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I recall reading an article once that claimed that, when examining small and large foundations, it turned out that there was a maximum amount that a given grantmaker typically gave out. And as organizations scaled to give out more money, this amount stayed surprisingly fixed, with a higher overhead ratio than you might have expected.

I don't remember the number, or the methodology that determined it. Curious if anyone can remember the article. (It might have been from OpenPhil's blog, or it might have been some random news site).

I vaguely remember the number "3" being involved, possibly $300k, or $3 million.

The takeaway I remember was something like "you might naively think you can scale up an organization and then give away money more efficiently, but weird forces seem to limit that."

Does this sound familiar to anyone?




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Riceissa answered this on the LessWrong version of this question – the original source this facebook post by Vipul Naik.

For three different foundations: Open Philanthropy Project, Bill & Melinda Gates Foundation, and Laura and John Arnold Foundations, I calculated that the total money granted per hour of staff time is approximately $1000 - $3000. This includes all staff time (obtained by taking number of people on staff and multiplying by 2000 hours for a year, then comparing with annual grants).
Is there a reasonable argument that foundations would generally have this ratio of money granted to staff time? For instance, if we break down the cost into direct grant investigation cost + cost of time spent getting familiar with the domain and evaluating strategy, etc., are we bound to arrive at a comparable figure?
One foundation that has a much higher ratio of money granted to staff time in recent years is Atlantic Philanthropies, but they are in spend-down mode right now and I don't have a good picture of their overall spend trajectory and employee counts yet.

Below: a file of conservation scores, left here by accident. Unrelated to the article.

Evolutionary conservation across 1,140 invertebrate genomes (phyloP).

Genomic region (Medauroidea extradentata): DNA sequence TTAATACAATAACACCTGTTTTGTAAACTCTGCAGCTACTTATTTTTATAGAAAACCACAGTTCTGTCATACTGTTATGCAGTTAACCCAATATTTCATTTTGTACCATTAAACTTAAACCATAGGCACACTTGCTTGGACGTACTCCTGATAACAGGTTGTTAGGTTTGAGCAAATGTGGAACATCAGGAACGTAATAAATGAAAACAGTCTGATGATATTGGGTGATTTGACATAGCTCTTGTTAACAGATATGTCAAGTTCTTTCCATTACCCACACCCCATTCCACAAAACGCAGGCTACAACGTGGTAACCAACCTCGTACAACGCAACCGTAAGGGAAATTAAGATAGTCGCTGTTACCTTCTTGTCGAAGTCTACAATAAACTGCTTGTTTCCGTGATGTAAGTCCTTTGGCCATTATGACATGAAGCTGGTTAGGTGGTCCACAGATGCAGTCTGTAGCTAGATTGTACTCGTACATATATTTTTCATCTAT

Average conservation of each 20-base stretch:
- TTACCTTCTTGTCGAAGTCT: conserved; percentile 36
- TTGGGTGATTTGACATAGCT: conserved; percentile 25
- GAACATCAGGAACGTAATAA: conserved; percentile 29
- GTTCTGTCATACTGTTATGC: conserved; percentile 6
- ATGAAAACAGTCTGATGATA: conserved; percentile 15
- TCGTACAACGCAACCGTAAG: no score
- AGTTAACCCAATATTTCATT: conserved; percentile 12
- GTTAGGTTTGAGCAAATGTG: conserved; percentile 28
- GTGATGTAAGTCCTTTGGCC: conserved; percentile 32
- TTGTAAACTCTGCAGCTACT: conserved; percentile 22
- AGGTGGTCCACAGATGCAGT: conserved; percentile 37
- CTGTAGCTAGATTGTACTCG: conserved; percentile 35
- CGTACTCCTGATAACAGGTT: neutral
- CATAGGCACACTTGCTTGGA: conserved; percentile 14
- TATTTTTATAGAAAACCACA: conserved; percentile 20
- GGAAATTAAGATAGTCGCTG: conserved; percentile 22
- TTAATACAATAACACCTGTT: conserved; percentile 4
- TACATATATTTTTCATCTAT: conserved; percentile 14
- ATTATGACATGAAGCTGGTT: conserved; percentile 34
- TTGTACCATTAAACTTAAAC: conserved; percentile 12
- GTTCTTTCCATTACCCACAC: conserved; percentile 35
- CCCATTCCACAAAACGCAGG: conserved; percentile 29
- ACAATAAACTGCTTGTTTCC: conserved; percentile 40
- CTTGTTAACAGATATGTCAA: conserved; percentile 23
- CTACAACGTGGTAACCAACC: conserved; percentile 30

Open Philanthropy Project:
Grants in 2016: $50 to $100 million
Staff at year-end: ~20 (+ some shared operational staff with GiveWell)
Laura and John Arnold Foundation
Grants in 2015: $185 million
Staff in 2016: ~50 listed on their site
Bill & Melinda Gates Foundation
Grants: ~$4.2 billion
Staff: ~1500
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I do not know this article but here are my thoughts on this problem, having worked at a private foundation myself.

The amount of money awarded per staff lies on a scale. On one end a foundation could just make 1 massive grant a year to one organization. On the other end, make millions of super small grants. As organizations navigate this scale from one extreme to the other, in my experience these are some of their considerations:

  • Diversifying the portfolio of grants - if one does not succeed, there are still many to possibly have high impact
  • Limited expertise of staff
  • Limited responsibility of staff - it seems that more staff are a better system of checks and balances where corruption or poor judgement are discovered easily
  • Field saturation - in my foundation, there were certain areas that we have kind of already funded to what we believed was their maximum potential. If we suddenly had twice the money, we would not have given it to the same area. We would need to research and justify a new cause area.
  • Ultimately, I think that there is a sense of "wanting to know something the others do not know" or being original in some way. One could have a foundation that simply funds high quality proposals that were not funded simply due to lack of resources by other funders. Super efficient, just needs a small grants and operations team. Yet, it lacks mission and is generally unappealing to the board and founders.

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